Hyde eventually wins this battle and hair metal is ushered into the rotation in the mid to late 80s. The sounds of Sunset Strip are all over the airwaves. If you moved the dial to 107.3 from 1983 to 1988, you heard the very best glam metal songs mainstream radio had to offer.

“Rock” of the 80s was anything but …

Duran Duran, Flock of Seagulls, and Culture Club began seeing airtime on 107.3 in the spring of 1983. Wait, WAAF Boston moved from all of those glorious hits to that crap?

Failed experiment. Moving along.

“Untamed Radio” plays Hair Metal (bands)

The “Untamed Radio” era, from 1989 to 1991, was all hair metal, but hair metal as it’s mascara was running, it’s teased coifs falling limp, and its leather chafing. That doesn’t mean that AAF played junk, far from it. The second wave of hair bands were debuting between 1989 and 1991.

Bands like Skid Row brought a gritty, hard rock sound to hair metal, with outrageous vocals on songs like 18 and Life and Youth Gone Wild (Skid Row). Warrant carried on the hair metal visage in white leather, with the power ballad Heaven (Dirty Rotten Filthy Stinking Rich) and Cherry Pie (Cherry Pie), a song (and MTV video) drenched in sex.

Albums like The Great Radio Controversy (Tesla), Trixter (Trixter), Lean In To It (Mr. Big), and FireHouse (FireHouse) helped broaden the typical hair metal sound.

WAAF Boston still annihilated the airwaves with The Crüe’s Dr. Feelgood album, playing Kickstart My Heart as frequently as possible.

And, that’s when on-air stalwart, Greg Hill, of The Hill-Man Morning Show, joined the crew at the station, remaining there to this day.

Alternative rock, grunge, and the only station that really rocks!

WAAF Boston, like most other rock stations, quickly threw out their Aquanet and replaced it with copious amounts of flannel. Similar to the non stop rock of the 80s, if you turned your radio dial to 107.3 in the early 90s, you heard the very best grunge and alternative rock songs mainstream radio had to offer.

AAF even played tunes off of soundtracks (Singles, The Crow, and Judgment Night), and grunge and alt compilation albums (MOM: Music for Our Mother Ocean, Home Alive: Art of Self Defense).

In fact, one of the best AAF moments I experienced was when they hosted a Vitalogy (Pearl Jam) release party at a Boston-area Newbury Comics. They played the album from start to finish, the place was packed, giveaways, on-air personalities. Just a great overall atmosphere.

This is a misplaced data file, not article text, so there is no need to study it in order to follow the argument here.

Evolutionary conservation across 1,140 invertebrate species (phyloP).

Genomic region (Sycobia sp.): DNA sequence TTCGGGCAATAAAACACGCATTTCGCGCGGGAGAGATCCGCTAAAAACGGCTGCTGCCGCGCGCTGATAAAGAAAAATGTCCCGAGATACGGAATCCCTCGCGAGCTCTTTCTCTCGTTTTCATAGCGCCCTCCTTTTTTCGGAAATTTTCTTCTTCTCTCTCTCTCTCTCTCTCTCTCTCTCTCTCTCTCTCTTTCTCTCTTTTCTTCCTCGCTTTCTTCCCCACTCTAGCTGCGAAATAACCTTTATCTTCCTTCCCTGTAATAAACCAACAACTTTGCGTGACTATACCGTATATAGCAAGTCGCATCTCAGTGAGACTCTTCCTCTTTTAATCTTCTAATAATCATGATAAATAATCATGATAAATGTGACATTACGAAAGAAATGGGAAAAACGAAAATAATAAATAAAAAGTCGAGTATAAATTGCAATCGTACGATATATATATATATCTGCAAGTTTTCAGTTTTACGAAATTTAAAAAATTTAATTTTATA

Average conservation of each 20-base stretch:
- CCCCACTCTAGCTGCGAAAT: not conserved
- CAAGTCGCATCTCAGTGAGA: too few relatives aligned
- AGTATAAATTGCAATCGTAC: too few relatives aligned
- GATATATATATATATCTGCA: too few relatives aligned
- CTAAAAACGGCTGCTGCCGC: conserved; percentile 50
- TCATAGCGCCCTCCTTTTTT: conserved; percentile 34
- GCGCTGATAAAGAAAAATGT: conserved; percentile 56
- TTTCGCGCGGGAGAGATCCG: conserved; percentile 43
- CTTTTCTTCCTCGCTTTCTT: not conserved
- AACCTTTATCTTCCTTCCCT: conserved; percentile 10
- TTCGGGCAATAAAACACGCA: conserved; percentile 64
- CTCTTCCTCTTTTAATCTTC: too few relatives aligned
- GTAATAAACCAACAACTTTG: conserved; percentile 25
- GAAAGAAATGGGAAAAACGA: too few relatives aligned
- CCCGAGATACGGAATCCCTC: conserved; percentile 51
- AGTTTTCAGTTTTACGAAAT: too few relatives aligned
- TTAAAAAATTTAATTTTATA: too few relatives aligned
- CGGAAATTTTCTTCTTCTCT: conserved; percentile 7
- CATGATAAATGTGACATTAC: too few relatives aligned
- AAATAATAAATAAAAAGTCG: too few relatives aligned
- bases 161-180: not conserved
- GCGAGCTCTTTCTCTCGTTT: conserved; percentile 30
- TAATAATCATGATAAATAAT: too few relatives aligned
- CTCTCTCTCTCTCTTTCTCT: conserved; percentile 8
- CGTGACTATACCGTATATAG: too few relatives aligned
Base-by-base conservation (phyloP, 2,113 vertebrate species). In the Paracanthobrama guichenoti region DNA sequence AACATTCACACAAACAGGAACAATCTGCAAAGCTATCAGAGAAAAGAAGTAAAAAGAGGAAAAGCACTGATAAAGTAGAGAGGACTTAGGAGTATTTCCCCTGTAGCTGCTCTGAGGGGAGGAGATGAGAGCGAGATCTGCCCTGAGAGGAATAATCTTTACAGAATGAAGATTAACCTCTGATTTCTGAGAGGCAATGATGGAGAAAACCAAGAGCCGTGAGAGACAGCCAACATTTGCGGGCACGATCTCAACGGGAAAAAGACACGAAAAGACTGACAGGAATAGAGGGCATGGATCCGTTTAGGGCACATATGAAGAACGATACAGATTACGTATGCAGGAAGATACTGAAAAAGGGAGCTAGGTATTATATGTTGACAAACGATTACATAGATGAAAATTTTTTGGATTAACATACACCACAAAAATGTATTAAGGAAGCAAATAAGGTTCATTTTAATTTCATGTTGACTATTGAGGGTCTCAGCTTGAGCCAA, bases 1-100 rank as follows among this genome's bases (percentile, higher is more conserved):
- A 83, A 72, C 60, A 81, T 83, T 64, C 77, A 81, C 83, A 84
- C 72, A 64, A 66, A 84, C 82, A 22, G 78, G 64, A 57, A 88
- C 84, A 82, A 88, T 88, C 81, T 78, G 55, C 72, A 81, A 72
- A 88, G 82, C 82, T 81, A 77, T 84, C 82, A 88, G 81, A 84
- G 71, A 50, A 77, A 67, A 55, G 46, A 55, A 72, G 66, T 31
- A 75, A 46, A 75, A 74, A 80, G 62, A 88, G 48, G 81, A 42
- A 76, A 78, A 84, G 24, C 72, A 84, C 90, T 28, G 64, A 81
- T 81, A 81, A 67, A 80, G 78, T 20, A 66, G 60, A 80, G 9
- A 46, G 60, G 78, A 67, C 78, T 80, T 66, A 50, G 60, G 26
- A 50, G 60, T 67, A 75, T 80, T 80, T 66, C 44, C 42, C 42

Real Rock: The early years and the death of good music

The early years of the Real Rock Era is really more like the early year or two. Bands like Weezer, Cake, Bush, Our Lady Peace, Sponge, The Nixons, and Live (Throwing Copper) were great following the 90s bands directly above. Though not the best album released by the aforementioned bands, Wax Ecstatic by Detroit’s Sponge showed a depth instrumentation not found in 80s hair metal and most of 90s grunge.

Unfortunately, music died. Limp Bizkit, Linkin Park, Staind, and Korn hit hard on WAAF. I checked out.

Everything that rocks, emphasis on everything

The beginning of this era (mid 2000s) still kept me at bay. System of a Down and Nickelback are just unlistenable. The station felt like a new girlfriend who spent every hour of every day checking out photos of your last two girlfriends, Ms. Hair Metal and Ms. Grunge/Alternative, and talking about how they suck and how she is better in every way, only to have every friend and family member tell you that she is TOTALLY not right for you.

107.3 WAAF: Boston’s Rock Station, and the death of WBCN

2009 marked a major shift in Boston rock radio with the end of 104.1 WBCN. The death of WBCN, WAAF’s largest competitor, allowed WAAF to own rock (classic, hard rock, heavy metal, grunge, alternative, hair metal, glam, nu metal, hardcore, etc.) across Massachusetts and parts of New England.

And with that shift, I tune back in for good after a decade off.

Ask an Attorney (aka Larry the Lawyer)

The Ask an Attorney segment of the Hillman Morning show is pretty solid if you find yourself bored on your Wednesday morning commute. In-house attorney, Larry Army Jr. doles out opinions (not advice) on various legal situations callers and texters might find themselves in.